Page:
Instead of hyping up his athletic skill in a post-game interview, LSU running back Leonard Fournette offered to auction off his jersey to help with flood relief efforts in South Carolina.
In part, he said, "I want to send my prayers, condolences and empathy to the people of South Carolina. What they are going through reminds me of what we went through... 10 years ago."
The gesture rounded out a day of generosity from the Tigers. The flooding had already moved the game to Baton Rouge and LSU seemed to do whatever it could to make sure the Gamecocks felt like they were playing on their home turf.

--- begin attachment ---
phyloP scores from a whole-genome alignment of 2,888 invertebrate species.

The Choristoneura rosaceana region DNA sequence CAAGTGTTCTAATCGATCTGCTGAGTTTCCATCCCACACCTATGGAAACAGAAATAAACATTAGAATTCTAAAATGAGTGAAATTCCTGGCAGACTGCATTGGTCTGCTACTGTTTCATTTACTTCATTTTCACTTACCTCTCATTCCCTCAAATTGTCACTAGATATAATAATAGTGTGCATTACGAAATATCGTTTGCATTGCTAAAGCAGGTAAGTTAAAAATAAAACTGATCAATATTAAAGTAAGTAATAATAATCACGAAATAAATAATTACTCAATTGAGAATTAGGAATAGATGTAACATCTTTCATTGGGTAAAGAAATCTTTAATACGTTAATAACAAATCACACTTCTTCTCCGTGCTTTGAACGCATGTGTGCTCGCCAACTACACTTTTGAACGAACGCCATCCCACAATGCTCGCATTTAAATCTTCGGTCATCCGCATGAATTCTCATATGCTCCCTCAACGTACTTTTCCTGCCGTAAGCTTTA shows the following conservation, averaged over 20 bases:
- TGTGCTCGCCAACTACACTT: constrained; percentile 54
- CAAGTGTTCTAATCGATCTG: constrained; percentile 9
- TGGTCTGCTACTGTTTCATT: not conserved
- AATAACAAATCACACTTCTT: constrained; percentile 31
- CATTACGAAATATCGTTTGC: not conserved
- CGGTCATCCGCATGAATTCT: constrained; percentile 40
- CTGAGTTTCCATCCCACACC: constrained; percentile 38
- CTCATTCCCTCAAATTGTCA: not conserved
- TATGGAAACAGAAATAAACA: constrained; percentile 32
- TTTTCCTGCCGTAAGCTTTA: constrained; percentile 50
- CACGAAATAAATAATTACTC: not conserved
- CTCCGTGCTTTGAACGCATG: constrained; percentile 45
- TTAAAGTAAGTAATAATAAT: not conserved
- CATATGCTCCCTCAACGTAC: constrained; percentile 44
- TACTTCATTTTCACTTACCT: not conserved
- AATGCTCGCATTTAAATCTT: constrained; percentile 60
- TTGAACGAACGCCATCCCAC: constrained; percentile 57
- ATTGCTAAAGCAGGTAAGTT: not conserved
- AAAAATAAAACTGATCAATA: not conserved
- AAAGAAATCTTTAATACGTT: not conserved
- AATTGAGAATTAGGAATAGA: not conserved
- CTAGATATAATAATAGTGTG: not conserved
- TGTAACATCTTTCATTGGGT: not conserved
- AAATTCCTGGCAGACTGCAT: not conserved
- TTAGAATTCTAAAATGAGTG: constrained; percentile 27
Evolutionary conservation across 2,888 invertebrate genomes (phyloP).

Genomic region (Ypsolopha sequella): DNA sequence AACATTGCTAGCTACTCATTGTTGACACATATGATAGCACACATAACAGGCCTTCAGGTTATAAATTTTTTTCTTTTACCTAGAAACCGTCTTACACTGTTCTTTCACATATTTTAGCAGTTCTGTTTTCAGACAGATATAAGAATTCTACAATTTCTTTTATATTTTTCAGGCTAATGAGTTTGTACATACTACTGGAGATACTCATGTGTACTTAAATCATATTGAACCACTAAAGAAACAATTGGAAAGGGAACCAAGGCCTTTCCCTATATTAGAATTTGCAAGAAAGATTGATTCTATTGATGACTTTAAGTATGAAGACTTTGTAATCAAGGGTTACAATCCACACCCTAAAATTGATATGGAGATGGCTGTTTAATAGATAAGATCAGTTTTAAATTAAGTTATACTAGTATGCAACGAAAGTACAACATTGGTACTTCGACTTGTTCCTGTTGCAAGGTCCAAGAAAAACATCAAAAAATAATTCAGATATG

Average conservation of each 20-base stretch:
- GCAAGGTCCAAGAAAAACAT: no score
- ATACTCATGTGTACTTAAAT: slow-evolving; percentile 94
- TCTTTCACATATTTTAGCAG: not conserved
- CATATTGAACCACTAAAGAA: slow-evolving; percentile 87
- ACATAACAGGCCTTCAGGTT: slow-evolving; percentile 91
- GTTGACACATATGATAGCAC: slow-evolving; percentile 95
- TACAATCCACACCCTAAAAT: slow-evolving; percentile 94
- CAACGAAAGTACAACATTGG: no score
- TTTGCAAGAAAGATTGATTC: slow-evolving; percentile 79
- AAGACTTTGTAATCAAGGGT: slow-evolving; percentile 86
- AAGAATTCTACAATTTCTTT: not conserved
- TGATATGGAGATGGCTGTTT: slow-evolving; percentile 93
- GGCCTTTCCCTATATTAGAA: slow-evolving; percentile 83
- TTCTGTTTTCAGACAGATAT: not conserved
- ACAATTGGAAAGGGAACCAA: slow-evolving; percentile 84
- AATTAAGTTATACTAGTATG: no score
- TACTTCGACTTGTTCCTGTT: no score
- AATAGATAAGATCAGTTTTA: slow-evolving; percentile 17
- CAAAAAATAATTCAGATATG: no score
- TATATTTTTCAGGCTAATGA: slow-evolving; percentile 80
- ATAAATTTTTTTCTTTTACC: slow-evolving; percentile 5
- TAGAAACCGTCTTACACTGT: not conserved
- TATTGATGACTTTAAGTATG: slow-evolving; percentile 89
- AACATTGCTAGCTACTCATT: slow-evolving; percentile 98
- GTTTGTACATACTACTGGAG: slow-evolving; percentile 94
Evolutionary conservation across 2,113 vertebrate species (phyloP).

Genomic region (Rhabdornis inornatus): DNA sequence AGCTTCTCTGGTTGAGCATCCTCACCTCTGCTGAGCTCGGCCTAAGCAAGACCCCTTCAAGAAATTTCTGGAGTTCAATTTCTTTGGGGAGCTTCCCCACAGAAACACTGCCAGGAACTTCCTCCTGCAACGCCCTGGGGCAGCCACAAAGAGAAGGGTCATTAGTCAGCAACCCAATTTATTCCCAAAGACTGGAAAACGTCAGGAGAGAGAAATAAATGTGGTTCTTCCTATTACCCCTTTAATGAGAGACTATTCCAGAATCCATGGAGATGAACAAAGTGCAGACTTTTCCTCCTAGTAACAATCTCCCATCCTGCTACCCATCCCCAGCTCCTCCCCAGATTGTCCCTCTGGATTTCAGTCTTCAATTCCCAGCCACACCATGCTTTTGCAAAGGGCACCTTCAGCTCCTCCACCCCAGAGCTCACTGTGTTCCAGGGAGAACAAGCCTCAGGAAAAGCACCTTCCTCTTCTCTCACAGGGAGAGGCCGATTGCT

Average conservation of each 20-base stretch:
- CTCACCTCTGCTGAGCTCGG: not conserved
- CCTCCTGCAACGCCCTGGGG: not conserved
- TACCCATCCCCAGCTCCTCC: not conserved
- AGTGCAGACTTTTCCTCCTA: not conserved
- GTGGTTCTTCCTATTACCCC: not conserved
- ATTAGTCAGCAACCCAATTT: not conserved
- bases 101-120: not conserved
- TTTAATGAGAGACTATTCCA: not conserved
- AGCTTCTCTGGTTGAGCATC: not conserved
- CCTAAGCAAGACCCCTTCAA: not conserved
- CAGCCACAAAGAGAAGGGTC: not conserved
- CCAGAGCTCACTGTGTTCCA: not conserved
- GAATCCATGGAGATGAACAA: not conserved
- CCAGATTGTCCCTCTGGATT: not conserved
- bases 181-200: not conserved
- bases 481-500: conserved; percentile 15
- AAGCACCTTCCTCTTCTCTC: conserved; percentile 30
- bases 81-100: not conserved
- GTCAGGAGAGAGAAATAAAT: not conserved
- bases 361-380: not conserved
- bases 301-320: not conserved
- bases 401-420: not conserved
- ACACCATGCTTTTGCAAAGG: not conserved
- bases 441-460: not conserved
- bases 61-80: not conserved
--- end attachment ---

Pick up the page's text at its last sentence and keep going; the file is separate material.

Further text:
Well the excitement about the upcoming jersey auction was short-lived as different news outlets reported Fournette said the NCAA wouldn't allow him to do it because it would be a "violation."
Except, the NCAA quickly tweeted out that Fournette could indeed auction his jersey to help out South Carolina.
But it could be easy to see why so many news outlets and Tweeters were confused. You can blame the O'Bannon case.
Former UCLA basketball player Ed O'Bannon led a class-action lawsuit against the NCAA, challenging the organization's ability to profit off of his likeness. The case highlighted the amount of control the NCAA and member institutions have over a student-athlete's likeness. (Video via ORA TV)
But the organization does have rules allowing college athletes to use their likeness for charitable causes — which would likely cover Fournette's jersey auction.
This video includes images from Getty Images.